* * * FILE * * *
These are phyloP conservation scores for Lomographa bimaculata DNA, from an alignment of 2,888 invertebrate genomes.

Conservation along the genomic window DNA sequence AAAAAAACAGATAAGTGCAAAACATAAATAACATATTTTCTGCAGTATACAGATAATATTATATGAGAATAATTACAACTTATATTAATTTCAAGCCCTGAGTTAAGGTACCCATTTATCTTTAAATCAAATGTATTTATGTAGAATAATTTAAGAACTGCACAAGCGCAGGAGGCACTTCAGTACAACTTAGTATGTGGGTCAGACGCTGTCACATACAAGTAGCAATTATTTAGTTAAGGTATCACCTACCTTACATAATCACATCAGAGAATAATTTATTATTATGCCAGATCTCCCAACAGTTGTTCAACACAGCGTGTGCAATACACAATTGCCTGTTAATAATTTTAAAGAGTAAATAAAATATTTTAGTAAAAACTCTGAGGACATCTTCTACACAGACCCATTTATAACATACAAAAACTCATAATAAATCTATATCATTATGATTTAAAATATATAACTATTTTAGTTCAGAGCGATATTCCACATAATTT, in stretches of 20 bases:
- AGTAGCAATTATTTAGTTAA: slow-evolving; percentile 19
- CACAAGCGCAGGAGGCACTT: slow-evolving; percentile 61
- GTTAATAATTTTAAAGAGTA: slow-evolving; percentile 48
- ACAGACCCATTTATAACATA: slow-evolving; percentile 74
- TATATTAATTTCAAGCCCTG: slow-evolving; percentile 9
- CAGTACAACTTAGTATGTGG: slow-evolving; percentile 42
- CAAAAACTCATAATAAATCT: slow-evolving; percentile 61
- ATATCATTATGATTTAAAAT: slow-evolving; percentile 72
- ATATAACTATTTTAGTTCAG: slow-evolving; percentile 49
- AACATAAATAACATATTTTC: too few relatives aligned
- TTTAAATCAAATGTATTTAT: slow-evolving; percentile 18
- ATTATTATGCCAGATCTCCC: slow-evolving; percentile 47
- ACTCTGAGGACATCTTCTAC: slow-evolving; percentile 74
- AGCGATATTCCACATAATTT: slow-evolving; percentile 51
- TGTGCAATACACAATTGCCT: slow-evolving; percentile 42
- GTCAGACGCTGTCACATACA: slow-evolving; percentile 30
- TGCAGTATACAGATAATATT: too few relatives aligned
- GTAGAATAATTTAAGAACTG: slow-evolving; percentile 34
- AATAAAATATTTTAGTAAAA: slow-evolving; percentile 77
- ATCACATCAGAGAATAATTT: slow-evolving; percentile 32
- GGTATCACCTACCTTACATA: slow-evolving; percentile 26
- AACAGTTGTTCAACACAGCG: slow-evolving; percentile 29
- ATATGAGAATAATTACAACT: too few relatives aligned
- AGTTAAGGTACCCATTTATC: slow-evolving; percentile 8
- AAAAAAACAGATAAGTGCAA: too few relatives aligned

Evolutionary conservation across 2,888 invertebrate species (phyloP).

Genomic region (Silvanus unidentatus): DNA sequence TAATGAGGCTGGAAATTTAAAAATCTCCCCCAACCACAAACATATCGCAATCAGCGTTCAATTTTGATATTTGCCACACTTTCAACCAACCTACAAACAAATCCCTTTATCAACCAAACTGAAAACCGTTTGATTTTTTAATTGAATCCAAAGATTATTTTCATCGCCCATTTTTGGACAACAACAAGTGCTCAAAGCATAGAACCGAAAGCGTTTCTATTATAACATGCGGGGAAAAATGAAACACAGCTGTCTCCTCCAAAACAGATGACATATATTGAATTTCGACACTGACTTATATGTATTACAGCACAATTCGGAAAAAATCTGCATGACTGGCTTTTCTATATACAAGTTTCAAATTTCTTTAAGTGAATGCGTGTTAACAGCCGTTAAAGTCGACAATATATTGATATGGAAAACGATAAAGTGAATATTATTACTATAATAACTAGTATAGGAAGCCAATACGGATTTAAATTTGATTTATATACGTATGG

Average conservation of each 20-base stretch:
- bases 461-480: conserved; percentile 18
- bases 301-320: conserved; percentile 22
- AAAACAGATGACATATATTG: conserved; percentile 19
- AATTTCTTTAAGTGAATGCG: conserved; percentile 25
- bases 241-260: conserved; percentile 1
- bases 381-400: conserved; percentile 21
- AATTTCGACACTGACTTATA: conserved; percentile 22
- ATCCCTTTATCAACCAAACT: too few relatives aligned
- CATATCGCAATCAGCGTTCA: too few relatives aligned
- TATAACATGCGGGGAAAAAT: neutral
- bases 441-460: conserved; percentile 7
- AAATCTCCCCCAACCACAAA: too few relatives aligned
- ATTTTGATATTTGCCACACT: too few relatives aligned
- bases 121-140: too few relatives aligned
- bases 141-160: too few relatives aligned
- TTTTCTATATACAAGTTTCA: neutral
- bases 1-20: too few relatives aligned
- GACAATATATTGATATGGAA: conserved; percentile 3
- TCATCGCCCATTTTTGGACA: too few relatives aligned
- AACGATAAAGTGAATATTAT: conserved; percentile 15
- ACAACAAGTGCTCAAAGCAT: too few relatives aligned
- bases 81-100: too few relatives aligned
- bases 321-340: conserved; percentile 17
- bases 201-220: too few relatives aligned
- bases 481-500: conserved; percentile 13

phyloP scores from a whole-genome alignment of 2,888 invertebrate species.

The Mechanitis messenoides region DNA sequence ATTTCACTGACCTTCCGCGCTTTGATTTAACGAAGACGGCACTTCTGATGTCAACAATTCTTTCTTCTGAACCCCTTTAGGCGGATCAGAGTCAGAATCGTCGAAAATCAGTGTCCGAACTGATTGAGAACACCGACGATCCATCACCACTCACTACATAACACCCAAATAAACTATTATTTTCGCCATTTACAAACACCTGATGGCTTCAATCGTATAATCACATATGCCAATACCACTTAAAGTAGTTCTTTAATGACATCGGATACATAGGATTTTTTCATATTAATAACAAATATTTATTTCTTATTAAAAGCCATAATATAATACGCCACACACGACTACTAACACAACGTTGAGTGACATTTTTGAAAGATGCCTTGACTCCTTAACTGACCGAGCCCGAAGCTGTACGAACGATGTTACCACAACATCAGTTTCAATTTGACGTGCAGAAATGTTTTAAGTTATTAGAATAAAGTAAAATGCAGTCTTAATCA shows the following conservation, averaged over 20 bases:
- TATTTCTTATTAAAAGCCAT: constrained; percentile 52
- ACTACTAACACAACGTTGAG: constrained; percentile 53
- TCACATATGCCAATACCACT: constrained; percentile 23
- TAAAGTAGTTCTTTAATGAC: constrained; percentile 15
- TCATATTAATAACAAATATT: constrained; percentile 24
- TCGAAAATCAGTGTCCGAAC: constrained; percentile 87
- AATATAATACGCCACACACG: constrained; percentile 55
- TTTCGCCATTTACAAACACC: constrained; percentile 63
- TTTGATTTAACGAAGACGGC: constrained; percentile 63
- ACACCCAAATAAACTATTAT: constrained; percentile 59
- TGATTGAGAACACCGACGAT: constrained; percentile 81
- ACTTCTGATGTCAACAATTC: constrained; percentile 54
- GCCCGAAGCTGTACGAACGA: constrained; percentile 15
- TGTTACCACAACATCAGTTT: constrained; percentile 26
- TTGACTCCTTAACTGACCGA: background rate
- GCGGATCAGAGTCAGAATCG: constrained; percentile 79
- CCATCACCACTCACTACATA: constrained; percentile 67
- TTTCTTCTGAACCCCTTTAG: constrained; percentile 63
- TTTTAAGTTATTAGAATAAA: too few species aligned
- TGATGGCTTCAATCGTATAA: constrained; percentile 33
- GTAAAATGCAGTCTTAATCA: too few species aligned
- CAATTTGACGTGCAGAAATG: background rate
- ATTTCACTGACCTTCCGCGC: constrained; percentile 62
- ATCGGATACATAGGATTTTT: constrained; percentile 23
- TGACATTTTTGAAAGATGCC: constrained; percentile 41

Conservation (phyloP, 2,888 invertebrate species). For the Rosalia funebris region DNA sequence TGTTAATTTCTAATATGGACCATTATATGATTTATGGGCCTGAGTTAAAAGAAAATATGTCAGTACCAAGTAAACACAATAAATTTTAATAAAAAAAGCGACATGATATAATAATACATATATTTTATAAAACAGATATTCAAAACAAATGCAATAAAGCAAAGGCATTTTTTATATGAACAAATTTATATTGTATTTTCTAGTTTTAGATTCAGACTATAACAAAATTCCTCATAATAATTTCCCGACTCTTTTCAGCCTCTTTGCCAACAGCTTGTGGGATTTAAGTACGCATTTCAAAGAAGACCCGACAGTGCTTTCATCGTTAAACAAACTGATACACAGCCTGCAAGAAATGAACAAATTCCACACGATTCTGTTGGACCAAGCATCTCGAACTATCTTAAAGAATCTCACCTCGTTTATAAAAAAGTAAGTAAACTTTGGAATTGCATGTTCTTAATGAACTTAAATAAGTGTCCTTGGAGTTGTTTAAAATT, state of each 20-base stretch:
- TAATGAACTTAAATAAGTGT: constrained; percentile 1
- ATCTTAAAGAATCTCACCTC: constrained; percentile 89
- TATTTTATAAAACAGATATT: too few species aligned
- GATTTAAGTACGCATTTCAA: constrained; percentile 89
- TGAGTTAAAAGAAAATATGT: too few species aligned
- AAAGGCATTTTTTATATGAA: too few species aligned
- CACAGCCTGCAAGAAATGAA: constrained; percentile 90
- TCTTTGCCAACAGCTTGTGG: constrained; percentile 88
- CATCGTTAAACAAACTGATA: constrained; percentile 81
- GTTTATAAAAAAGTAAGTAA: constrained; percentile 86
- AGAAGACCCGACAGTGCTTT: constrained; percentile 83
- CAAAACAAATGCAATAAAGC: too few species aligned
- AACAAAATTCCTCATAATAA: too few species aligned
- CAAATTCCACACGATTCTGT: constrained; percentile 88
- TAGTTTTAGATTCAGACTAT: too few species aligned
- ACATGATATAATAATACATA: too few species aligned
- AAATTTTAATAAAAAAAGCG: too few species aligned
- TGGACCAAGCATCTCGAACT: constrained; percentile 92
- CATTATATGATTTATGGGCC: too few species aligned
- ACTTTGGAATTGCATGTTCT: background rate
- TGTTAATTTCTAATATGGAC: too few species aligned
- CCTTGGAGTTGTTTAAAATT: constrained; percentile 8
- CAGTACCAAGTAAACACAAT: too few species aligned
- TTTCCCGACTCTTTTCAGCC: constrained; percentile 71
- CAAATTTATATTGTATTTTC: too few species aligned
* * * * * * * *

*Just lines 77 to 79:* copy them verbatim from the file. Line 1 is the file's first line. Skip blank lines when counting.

- TGATGGCTTCAATCGTATAA: constrained; percentile 33
- GTAAAATGCAGTCTTAATCA: too few species aligned
- CAATTTGACGTGCAGAAATG: background rate